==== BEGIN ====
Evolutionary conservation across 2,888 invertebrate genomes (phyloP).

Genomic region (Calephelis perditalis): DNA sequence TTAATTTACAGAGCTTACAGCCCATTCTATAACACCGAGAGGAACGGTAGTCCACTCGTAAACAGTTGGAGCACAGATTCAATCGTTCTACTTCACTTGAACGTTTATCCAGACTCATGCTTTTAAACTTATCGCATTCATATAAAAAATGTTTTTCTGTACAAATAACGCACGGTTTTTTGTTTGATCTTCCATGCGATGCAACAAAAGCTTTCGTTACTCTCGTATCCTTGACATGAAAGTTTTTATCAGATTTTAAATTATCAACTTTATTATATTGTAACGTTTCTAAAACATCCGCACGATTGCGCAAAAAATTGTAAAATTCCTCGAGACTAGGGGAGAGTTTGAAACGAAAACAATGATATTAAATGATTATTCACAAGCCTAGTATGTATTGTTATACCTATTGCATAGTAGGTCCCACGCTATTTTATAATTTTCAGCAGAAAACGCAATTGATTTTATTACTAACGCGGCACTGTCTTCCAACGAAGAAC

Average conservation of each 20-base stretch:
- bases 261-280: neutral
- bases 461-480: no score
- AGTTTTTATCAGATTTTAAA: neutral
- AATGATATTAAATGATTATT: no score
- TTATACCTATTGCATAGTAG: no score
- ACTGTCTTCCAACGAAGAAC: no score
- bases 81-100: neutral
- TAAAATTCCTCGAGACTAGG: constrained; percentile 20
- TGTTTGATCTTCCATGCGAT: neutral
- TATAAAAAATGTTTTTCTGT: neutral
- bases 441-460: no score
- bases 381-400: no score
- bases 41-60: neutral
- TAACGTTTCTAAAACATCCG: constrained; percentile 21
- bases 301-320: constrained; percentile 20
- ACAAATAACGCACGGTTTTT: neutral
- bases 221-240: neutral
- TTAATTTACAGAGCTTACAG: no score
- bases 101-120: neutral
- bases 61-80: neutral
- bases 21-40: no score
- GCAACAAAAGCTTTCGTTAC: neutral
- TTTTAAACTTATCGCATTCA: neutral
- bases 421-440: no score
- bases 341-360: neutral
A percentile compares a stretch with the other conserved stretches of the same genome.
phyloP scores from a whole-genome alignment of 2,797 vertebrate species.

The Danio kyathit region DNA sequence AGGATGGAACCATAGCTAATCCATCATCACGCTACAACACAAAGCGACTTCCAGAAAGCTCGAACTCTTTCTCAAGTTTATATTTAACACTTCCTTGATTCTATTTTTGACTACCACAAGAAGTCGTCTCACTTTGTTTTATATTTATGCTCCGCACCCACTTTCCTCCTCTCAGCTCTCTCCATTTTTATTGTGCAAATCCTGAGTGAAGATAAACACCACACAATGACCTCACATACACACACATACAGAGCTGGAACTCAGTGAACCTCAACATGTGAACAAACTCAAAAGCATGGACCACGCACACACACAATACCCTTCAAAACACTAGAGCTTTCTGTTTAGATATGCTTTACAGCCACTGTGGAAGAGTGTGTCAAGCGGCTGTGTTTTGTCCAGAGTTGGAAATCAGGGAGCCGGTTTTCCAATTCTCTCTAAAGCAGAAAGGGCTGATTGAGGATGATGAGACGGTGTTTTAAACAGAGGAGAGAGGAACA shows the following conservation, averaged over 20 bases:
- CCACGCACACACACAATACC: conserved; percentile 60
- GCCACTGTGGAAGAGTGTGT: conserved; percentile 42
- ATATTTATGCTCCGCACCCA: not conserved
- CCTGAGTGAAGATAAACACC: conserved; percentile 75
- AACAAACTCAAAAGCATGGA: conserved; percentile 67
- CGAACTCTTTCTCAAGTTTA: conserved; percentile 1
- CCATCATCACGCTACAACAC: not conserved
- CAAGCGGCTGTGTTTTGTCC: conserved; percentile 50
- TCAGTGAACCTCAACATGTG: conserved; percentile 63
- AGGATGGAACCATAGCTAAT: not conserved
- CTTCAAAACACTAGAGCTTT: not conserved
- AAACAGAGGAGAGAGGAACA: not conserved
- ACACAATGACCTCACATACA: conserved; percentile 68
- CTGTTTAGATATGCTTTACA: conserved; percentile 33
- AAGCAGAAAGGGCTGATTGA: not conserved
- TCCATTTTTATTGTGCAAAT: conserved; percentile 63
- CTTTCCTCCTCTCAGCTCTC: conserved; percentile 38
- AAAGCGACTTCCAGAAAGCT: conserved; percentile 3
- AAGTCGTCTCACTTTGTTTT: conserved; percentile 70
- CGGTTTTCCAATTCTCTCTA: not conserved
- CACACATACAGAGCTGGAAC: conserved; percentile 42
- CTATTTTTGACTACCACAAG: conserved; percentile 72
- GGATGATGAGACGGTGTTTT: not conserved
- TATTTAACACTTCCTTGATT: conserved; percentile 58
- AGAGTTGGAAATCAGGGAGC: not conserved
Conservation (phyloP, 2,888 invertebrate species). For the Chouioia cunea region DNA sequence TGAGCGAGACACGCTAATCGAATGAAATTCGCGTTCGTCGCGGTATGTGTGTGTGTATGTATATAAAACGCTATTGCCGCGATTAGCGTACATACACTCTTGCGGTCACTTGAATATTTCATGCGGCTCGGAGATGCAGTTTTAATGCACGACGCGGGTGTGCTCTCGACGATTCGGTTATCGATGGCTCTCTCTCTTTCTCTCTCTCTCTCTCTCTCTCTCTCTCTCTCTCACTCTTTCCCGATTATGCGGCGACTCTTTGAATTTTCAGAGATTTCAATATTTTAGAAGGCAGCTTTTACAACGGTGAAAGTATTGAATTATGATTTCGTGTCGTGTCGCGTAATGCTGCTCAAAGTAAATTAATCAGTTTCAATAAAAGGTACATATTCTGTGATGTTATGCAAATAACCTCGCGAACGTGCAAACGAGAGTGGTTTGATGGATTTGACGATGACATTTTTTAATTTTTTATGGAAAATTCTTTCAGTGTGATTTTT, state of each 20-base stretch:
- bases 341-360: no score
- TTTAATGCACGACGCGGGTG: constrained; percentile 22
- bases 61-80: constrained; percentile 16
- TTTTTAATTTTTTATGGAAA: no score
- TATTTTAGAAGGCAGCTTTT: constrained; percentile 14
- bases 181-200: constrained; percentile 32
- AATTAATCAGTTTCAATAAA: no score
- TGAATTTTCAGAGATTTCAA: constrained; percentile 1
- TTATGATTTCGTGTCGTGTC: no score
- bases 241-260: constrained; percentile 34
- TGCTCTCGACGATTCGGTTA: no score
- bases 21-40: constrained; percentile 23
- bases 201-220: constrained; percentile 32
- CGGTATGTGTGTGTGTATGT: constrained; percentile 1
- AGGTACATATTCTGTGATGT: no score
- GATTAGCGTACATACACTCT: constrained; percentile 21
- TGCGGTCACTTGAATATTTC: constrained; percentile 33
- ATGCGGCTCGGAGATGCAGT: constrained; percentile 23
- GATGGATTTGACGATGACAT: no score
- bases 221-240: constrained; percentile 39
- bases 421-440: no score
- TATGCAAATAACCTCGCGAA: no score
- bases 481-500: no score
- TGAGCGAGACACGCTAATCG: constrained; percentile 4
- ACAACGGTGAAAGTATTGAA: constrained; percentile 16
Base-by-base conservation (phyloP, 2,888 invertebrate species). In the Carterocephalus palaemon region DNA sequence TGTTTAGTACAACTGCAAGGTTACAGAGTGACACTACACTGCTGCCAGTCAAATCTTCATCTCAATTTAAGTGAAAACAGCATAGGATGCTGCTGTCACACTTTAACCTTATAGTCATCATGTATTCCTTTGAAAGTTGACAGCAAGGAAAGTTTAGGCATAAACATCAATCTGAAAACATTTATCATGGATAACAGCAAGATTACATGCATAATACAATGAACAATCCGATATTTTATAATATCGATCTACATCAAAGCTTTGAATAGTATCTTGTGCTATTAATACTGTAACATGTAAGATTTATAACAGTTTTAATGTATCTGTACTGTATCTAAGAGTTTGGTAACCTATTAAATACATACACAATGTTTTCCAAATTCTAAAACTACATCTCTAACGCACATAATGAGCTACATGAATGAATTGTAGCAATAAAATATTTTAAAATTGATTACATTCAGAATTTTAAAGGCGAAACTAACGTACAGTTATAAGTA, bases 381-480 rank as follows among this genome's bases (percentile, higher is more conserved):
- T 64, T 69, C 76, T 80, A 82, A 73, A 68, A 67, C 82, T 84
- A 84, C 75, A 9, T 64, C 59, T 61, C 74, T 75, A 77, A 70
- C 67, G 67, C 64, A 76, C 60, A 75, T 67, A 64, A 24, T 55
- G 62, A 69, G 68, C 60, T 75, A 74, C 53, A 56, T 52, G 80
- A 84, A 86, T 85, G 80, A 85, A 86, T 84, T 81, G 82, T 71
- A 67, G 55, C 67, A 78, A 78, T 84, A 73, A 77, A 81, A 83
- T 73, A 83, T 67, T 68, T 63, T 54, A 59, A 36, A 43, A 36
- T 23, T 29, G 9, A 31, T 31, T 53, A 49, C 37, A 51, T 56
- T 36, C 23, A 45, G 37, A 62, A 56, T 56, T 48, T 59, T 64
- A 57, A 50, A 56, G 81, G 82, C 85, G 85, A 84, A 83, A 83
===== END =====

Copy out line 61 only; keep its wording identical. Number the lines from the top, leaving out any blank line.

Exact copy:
- TTTTTAATTTTTTATGGAAA: no score